dove, With arms more strong than harp or And when the trance was o'er, the maid song,

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Paused awhile, and inly prayed : Thy sire and I will crush the snake !' Then falling at the Baron's feet, He kissed her forehead as he spake, * By my mother's soul do I entreat And Geraldine in maiden wise

That thou this woman send away!' Casting down her large bright eyes,

She said : and more she could not With blushing cheek and courtesy fine

say: She turned her from Sir Leoline;

For what she knew she could not tell, Softly gathering up her train,

O'er-mastered by the mighty spell. 620 That o'er her right arm fell again; And folded her arms across her chest, 579 Why is thy cheek so wan and wild, And couched her head upon her breast, Sir Leoline ? Thy only child And looked askance at Christabel Lies at thy feet, thy joy, thy pride, Jesu, Maria, shield her well!

So fair, so innocent, so mild ;

The same, for whom thy lady died ! A snake's small eye blinks dull and shy, O, by the pangs of her dear mother And the lady's eyes they shrunk in her Think thou no evil of thy child ! head,

For her, and thee, and for no other, Each shrunk up to a serpent's eye, She prayed the moment ere she died : And with somewhat of malice, and more Prayed that the babe for whom she died, of dread,

Might prove her dear lord's joy and At Christabel she look'd askance!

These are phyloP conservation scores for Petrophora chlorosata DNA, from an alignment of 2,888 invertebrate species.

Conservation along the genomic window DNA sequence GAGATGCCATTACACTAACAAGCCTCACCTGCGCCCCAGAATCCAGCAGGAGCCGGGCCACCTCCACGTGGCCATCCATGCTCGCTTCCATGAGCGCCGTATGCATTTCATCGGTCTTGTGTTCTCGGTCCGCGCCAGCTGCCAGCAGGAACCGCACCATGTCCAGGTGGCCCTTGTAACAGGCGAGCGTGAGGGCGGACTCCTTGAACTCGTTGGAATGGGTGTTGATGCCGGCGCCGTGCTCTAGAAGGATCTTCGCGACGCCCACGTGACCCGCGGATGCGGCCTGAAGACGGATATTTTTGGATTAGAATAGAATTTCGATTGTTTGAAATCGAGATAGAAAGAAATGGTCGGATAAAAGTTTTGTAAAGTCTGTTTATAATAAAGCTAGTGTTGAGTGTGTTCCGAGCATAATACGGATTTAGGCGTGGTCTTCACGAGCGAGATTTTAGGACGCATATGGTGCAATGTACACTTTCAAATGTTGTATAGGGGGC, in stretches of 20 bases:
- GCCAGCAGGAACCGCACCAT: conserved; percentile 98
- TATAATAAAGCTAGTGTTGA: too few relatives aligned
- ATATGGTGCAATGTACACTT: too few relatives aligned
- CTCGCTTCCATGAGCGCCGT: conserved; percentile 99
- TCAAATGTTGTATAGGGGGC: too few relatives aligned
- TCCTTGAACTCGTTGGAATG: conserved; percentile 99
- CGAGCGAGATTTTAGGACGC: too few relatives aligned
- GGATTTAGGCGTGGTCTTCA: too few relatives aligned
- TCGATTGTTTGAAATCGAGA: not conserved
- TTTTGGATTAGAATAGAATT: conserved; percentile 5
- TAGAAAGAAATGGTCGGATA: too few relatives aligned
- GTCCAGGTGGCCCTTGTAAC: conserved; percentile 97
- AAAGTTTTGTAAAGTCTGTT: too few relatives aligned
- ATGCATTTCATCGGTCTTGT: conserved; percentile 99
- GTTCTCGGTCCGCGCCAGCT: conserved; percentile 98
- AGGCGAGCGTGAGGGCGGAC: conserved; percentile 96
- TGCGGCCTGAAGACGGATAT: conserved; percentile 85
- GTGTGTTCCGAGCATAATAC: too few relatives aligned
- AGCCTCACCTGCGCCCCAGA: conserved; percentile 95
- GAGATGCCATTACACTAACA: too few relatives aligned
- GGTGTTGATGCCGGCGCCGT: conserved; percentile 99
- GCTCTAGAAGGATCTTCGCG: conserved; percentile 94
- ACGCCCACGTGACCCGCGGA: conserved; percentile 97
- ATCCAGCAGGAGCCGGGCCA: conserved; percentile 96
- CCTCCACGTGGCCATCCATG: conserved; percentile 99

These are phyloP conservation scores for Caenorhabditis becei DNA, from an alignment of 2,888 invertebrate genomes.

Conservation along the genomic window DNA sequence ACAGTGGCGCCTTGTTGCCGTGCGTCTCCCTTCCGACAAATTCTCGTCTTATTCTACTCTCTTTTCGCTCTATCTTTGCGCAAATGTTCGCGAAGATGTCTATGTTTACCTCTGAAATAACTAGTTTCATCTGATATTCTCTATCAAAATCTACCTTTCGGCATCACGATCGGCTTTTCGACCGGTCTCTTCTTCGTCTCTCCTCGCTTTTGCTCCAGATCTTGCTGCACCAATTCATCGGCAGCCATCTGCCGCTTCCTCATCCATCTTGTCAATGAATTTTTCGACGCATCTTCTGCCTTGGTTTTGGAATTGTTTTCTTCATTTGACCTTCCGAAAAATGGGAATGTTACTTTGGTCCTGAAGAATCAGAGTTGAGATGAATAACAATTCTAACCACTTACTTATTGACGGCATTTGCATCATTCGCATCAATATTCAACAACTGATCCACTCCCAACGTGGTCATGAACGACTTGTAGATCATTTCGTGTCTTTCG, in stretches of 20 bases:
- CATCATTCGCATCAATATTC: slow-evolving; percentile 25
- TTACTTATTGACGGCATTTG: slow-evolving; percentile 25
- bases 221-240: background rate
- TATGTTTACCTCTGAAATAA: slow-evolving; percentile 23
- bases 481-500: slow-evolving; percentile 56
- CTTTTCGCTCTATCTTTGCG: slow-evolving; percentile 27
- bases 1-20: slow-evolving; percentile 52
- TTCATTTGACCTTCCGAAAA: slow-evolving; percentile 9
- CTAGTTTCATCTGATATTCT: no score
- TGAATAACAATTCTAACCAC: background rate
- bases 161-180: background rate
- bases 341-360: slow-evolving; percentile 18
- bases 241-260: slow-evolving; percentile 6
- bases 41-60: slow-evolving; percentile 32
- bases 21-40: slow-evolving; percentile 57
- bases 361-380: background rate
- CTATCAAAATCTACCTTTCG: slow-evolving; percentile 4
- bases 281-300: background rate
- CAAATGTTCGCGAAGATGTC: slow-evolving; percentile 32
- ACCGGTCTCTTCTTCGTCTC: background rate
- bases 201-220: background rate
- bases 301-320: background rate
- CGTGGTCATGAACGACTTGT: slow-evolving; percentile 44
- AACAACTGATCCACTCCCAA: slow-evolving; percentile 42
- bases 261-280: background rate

pride!

631 One moment — and the sight was That prayer her deadly pangs beguiled, fled !

Sir Leoline ! But Christabel in dizzy trance

And wouldst thou wrong thy only child, Stumbling on the unsteady ground

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Her child and thine ?
Shuddered aloud, with a hissing sound;
And Geraldine again turned round,

Within the Baron's heart and brain And like a thing, that sought relief, If thoughts, like these, had any share, Full of wonder and full of grief,

They only swelled his rage and pain, She rolled her large bright eyes divine And did but work confusion there. Wildly on Sir Leoline.

His heart was cleft with pain and rage,

His cheeks they quivered, his eyes were The maid, alas ! her thoughts are gone,

wild,

641 She nothing sees—no sight but one! Dishonour'd thus in his old age ;

ye roll,

IO

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Dishonour'd by his only child,

Ye Ocean-Waves ! that, wheresoe'er And all his hospitality To the insulted daughter of his friend Yield homage only to eternal laws ! By more than woman's jealousy